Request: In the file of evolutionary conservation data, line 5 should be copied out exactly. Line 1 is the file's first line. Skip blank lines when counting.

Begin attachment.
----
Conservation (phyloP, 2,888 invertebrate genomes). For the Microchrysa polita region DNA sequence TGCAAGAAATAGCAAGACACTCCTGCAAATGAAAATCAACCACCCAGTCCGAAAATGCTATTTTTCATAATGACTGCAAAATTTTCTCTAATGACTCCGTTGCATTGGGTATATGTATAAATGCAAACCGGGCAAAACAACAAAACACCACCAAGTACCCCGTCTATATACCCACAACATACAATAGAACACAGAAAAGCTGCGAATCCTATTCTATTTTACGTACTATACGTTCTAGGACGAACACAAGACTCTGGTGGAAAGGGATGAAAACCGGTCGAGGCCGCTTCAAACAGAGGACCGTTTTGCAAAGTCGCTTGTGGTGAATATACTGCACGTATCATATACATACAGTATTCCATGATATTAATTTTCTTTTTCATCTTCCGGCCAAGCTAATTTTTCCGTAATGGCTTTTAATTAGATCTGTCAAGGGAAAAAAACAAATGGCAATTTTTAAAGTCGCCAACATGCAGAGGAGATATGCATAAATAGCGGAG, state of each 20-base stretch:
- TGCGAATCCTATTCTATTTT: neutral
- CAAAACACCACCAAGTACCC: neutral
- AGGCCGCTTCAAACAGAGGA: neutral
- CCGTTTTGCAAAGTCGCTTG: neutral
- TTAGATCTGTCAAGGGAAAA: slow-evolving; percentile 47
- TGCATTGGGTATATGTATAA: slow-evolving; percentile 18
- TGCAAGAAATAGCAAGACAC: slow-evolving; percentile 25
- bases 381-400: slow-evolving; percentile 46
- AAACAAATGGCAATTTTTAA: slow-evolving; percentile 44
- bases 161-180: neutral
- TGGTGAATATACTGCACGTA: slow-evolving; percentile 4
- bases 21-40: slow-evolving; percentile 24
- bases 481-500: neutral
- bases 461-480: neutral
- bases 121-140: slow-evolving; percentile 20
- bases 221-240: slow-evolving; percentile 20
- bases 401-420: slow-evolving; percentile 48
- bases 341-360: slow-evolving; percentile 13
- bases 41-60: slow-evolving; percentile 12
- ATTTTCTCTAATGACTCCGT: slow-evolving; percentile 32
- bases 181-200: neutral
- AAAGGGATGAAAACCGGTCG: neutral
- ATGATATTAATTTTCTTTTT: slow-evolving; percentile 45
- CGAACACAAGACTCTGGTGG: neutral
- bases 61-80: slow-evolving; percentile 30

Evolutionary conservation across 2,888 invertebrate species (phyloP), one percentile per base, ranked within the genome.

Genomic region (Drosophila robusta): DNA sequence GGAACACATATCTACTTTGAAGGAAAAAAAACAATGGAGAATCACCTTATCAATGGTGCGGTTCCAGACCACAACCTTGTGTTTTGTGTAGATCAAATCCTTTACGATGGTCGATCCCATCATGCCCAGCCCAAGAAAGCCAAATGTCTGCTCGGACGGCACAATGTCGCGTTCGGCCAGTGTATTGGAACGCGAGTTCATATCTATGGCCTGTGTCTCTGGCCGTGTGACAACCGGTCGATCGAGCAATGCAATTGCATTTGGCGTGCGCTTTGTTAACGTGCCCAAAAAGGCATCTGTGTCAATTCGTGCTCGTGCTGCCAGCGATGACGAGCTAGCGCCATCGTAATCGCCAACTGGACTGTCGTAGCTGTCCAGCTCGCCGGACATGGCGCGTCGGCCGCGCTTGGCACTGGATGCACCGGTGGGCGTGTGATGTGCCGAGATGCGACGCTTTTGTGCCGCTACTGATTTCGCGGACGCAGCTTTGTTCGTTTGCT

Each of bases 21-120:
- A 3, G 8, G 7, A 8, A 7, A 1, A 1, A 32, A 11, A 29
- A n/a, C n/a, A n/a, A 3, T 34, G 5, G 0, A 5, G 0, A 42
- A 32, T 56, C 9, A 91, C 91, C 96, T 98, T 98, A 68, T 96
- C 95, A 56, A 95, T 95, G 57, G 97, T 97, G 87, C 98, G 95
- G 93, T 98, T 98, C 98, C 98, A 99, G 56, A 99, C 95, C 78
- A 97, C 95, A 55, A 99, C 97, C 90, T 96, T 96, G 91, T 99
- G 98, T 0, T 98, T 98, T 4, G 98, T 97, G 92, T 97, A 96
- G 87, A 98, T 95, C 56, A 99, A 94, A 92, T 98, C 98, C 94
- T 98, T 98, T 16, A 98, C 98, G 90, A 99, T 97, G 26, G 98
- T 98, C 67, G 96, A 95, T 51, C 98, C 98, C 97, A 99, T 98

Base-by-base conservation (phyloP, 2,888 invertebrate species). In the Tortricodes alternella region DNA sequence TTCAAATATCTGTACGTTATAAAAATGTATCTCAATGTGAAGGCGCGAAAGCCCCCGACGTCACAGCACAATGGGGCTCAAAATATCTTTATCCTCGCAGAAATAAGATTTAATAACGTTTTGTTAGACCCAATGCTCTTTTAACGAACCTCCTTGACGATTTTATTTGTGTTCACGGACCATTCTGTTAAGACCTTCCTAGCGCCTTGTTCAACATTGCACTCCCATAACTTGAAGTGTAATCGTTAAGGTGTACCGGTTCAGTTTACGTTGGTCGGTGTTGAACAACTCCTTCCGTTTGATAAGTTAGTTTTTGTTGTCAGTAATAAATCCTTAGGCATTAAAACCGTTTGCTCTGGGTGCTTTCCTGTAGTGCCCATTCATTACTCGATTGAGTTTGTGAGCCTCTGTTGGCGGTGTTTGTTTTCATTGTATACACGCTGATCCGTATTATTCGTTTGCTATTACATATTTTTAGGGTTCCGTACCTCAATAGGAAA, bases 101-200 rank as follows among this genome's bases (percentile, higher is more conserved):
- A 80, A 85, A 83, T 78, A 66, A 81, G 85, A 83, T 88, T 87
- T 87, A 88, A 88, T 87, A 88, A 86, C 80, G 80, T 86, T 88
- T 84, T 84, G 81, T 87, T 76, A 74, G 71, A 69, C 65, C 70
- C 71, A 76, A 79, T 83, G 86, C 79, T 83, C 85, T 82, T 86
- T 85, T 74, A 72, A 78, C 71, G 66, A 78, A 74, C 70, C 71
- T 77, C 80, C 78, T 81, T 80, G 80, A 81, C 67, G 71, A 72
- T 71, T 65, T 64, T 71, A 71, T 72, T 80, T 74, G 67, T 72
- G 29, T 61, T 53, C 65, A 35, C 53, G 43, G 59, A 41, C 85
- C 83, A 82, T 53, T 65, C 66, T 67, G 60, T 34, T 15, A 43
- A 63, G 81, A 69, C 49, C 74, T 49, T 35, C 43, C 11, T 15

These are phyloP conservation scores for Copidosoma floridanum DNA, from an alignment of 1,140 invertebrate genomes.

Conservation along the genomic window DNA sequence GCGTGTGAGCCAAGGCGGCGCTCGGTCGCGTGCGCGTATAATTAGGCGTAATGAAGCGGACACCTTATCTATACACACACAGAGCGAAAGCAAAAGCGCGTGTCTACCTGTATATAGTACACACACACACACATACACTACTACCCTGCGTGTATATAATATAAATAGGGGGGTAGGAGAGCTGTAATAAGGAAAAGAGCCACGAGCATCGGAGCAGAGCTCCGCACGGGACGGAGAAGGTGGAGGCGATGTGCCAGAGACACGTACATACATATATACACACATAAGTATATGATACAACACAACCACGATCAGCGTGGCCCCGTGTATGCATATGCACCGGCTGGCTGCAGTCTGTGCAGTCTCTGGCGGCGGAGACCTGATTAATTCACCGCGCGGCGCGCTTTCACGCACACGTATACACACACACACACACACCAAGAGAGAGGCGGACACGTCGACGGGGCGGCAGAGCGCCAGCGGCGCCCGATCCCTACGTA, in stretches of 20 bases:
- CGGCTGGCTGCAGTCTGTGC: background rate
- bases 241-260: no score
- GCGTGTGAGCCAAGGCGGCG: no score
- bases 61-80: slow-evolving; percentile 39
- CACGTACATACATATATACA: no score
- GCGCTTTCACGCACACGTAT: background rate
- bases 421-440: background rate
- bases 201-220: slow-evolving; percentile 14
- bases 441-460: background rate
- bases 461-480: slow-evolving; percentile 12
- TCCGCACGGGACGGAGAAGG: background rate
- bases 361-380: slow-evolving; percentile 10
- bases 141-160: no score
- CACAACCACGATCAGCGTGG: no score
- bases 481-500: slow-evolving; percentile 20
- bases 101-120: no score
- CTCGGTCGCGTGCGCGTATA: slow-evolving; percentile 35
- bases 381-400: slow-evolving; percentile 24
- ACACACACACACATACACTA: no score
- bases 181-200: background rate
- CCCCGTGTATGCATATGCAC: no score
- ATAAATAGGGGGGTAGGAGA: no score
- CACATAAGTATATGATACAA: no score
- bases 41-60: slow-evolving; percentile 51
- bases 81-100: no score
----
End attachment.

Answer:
- CCGTTTTGCAAAGTCGCTTG: neutral